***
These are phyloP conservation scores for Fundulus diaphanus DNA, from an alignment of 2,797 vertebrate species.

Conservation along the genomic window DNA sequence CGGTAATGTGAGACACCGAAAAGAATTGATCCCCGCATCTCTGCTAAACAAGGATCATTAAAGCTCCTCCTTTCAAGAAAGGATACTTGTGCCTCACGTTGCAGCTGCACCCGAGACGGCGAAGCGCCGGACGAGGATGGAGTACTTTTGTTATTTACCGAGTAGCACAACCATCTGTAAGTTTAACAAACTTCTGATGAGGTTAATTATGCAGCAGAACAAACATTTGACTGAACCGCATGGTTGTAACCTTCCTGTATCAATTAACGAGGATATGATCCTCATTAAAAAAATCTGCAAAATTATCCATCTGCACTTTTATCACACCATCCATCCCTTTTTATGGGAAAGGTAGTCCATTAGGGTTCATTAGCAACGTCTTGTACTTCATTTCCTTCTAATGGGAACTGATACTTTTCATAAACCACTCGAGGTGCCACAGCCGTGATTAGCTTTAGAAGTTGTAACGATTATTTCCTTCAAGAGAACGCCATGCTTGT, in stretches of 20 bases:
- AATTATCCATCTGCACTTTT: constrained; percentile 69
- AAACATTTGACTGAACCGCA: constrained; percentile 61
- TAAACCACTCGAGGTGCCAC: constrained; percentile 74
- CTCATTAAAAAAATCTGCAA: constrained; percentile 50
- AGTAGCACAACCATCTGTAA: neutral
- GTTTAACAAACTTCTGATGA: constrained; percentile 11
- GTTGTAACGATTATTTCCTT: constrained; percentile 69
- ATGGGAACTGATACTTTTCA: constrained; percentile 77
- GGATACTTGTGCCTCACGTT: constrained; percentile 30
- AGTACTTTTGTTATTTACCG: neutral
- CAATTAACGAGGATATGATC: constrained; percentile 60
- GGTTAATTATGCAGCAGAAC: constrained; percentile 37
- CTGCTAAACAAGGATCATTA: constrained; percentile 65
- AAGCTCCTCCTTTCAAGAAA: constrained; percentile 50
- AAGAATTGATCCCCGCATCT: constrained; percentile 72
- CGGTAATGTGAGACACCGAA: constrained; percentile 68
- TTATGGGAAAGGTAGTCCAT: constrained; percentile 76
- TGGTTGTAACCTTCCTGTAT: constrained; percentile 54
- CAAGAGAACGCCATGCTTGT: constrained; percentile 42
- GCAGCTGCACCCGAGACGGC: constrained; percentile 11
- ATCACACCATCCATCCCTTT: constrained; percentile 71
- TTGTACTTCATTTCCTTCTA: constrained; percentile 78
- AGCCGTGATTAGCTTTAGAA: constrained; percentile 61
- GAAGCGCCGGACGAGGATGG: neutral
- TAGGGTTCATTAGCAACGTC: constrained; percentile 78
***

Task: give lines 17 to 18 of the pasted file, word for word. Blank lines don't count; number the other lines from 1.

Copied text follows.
- AAGAATTGATCCCCGCATCT: constrained; percentile 72
- CGGTAATGTGAGACACCGAA: constrained; percentile 68